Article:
Nintendo's Satoru Iwata has died
Nintendo's long-time president Satoru Iwata has died at the age of 55, the company announced via press release.
"Nintendo Co., Ltd. deeply regrets to announce that President Satoru Iwata passed away on July 11, 2015 due to a bile duct growth," the short statement reads.
Elevated to the position of President in 2002, Mr. Iwata was behind the launch of the industry-altering Wii console, but also oversaw machines including the Nintendo DS family of handhelds, the Wii U, and a plethora of games.
Most recently he masterminded the hugely successful Amiibo line of figures and negotiated a major deal with DeNA to bring Nintendo properties to smart phones for the first time ever - an act that will likely form a major part of Iwata's legacy and Nintendo's future in the coming years.
Prior to taking the role of President, Iwata was a prolific figure within Nintendo's development community. Unlike many major figures in the business, Iwata's career at Nintendo began as a fan of the business. As a student he would play games and associate with Tokyo's gaming elite, and many of those figures went on to join Iwata at HAL Laboratories, a key Nintendo development house.
One of the first major credits to Iwata's name will be one familiar to RPG Site readers - as Director of the North American release of Dragon Quest - then called Dragon Warrior abroad. Drafted to manage the US release of the project after Enix lacked the resources to do it alone, it was the first major bullet point in the West on what would become an incredibly impressive resume.
Iwata would then go on to contribute to major titles for Nintendo in a big way - Balloon Fight, the Kirby Series, Earthbound, Smash Bros and Pokemon all bear his fingerprints, to name a few. Famously, Iwata led a full re-code that turned Earthbound from a buggy mess into the title we know today, coded the battle software for Nintendo 64's Pokemon Stadium in one week, and was also the man responsible for the compression that allowed Pokemon Gold and Silver to not just feature one overworld, but two. Even after becoming the President of HAL, he remained deeply involved in actual development.
These accomplishments perfectly embody what made Iwata so effective; he was a brilliant organizer and a brilliant programmer both - but also, above all, he was a gamer - he was 'one of us'.
This made him a natural choice of successor for revolutionary Nintendo boss Hiroshi Yamauchi (1927-2013) despite the fact that appointing him would buck a three-generation trend of Yamauchi family blood being at the top of the company.
Iwata's appointment to Nintendo's top role came at a difficult time, with the GameCube struggling against one rival more populist and another more powerful. His careful direction led the company into bold new areas of business, his choice to differentiate Nintendo from the hardware power arms race one that would ultimately have industry-shaking repercussions with the introduction of the accessible, motion control focused Wii.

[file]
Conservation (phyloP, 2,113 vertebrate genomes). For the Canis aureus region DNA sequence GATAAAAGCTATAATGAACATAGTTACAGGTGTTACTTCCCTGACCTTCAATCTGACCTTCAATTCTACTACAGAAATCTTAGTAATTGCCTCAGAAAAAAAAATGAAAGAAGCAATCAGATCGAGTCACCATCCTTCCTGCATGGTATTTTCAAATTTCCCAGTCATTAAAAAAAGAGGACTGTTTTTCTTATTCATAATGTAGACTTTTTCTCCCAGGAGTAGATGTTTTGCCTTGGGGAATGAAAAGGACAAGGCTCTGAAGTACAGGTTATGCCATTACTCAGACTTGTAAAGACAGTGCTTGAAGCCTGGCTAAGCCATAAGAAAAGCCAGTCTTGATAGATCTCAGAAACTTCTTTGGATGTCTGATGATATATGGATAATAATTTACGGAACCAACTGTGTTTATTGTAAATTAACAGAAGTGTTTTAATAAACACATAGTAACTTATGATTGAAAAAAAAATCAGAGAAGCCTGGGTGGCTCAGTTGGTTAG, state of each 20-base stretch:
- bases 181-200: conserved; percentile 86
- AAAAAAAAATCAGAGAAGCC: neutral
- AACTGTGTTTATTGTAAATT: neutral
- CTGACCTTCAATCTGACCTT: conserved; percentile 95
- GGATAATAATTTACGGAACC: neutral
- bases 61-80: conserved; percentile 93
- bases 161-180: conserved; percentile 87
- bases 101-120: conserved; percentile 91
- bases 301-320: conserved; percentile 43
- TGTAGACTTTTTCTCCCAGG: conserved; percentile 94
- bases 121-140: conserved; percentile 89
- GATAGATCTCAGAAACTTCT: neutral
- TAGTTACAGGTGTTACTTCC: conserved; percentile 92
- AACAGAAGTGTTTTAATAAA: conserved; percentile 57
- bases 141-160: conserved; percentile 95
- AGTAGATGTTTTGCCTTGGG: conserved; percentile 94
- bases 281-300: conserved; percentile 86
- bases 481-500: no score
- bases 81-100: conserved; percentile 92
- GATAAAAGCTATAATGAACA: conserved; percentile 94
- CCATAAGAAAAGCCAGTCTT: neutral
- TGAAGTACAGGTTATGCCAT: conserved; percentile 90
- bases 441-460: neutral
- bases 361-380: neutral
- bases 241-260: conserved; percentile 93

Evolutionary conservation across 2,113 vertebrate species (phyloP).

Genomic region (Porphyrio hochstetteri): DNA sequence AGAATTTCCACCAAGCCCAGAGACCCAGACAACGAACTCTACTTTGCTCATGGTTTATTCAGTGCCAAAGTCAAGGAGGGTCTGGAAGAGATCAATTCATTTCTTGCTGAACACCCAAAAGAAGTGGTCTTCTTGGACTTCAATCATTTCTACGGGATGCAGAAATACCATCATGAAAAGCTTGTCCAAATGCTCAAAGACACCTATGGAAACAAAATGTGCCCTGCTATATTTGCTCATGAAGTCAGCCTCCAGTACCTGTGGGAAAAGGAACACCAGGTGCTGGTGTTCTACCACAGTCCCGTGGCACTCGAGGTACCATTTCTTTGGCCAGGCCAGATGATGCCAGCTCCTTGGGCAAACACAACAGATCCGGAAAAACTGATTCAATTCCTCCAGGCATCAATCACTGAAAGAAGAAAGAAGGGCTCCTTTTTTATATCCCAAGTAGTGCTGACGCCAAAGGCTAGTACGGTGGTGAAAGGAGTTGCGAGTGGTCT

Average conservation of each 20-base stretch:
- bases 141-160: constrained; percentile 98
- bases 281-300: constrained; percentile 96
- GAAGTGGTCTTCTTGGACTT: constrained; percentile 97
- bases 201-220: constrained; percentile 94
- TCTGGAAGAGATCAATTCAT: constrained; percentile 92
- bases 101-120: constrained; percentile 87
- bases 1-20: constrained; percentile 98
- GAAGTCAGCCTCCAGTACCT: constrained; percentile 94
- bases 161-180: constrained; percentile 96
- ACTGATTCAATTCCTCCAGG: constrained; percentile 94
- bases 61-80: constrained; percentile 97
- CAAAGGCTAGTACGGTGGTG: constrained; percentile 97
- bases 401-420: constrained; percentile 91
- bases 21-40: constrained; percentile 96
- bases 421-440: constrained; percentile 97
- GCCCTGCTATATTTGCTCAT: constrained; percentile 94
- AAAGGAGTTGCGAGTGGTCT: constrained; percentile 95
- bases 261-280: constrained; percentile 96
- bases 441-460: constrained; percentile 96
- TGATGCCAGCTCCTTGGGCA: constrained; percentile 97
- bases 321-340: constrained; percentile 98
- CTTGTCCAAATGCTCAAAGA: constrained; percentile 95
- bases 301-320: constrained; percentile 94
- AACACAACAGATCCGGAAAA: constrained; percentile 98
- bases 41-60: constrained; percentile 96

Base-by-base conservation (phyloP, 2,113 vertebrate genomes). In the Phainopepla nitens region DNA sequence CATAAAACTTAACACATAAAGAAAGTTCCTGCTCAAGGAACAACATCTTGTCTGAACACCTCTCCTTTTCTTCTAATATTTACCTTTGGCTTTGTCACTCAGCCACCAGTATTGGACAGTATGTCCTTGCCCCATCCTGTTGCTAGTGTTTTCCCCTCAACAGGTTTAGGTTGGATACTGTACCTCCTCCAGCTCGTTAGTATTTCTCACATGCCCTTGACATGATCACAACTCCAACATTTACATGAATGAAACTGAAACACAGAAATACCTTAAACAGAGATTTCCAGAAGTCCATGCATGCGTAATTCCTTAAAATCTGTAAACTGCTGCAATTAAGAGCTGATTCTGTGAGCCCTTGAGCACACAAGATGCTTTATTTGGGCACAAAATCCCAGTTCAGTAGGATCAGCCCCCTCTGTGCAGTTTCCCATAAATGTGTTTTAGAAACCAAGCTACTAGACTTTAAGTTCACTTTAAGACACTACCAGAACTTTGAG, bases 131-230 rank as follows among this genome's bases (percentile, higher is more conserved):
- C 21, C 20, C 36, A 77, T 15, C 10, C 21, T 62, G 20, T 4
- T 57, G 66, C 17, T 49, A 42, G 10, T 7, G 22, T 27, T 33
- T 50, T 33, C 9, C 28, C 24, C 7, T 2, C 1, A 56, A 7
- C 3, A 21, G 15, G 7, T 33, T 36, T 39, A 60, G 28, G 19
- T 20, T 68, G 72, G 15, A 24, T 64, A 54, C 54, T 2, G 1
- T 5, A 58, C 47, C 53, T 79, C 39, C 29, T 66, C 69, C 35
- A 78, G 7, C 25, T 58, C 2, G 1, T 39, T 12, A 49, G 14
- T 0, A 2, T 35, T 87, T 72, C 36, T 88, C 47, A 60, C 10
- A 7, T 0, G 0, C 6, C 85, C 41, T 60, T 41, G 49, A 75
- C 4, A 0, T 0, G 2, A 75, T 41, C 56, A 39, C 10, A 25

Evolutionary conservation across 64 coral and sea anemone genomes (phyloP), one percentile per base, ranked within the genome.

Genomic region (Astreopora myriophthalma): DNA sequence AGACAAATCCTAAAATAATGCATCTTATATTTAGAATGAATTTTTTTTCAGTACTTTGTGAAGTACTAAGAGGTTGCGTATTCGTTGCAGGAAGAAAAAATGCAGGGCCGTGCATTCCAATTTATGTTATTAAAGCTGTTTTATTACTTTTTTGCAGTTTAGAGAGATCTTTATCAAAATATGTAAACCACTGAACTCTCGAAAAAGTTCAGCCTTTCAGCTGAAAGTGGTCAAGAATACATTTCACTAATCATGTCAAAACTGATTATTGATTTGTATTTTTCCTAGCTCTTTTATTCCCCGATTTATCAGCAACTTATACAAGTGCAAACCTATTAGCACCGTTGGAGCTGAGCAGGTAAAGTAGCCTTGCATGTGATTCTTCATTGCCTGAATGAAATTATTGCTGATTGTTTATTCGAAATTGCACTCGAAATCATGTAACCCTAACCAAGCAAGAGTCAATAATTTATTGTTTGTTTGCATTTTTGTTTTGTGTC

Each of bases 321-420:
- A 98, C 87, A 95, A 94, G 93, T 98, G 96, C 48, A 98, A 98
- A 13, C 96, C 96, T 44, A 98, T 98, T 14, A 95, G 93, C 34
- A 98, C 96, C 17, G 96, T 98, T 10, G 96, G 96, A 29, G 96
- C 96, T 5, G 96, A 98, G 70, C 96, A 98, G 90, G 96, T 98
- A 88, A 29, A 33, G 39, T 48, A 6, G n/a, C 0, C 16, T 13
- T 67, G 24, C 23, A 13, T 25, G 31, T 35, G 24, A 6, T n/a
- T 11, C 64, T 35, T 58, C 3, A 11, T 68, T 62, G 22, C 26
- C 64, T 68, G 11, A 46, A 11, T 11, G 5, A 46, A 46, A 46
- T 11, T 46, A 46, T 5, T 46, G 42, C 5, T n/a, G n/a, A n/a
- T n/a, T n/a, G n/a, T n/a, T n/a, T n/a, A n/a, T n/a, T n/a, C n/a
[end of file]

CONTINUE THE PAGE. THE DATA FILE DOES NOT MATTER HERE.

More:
The ensuing years were some of Nintendo's best - and through more recent challenges, Iwata has been a stalwart staple working on new ways for Nintendo to stand out from the crowd once more.
While the Wii's astronomical success wasn't maintained by the company, what cannot be understated is the power of Iwata's early tenure. The end of the Yamauchi era could have spelled the end for the company, or a drastic shift in focus.
Iwata proved he was the right man for the job - perhaps the only man - in somehow managing to preserve the development culture that made Nintendo one of the most magical companies on the planet, producing products that simply make people happy. That approach and culture is now hopefully secure and ensured - and that is thanks to this man.
Last year Iwata skipped E3, making clear in a honest announcement that he was undergoing treatment for a serious illness. What makes his death so shocking all the same is how sudden it feels; after treatment he was back at work doing the job he clearly loved dearly, and was visibly around and working hard at Nintendo as recently as the end of last month, where he chaired an Investor meeting. At just 55, we can all agree it is also no age to go, especially for somebody so talented.
It's doubtless true that if you are reading this website your life has been touched in some way by the work of Satoru Iwata. Maybe you played Dragon Warrior or Earthbound as a child, or perhaps you experienced titles he helped to oversee like Pokemon or later Fire Emblem titles. If not that, you've undoubtedly experienced excitement and joy through one of the machines he helped shepard to market. This is a word too often banded about unfairly, but it's true: He was a legend.
With an effusive passion for games and its audience, Iwata was a very public CEO, and much of the passionate response with which today's news is met with is thanks to that. Even if he had been more private, however, his contribution to our lives would warrant the same response - it is immeasurably large. The fact this laughing, passionate, joyful man also represented everything that is best about Nintendo in his manner is merely the fitting, and now deeply sad, finishing touch.
Today tributes from all corners of the video game industry and community pour in and flags at Nintendo's Headquarters fly at half-mast. This is appropriate - but perhaps the best thing you can do today, the thing that would make Iwata happiest - is to go and have some fun with games.
After all, "Video games are meant to be just one thing," he once said. "Fun. Fun for everyone."
Rest in Peace, Mr. Iwata. Thank you for everything.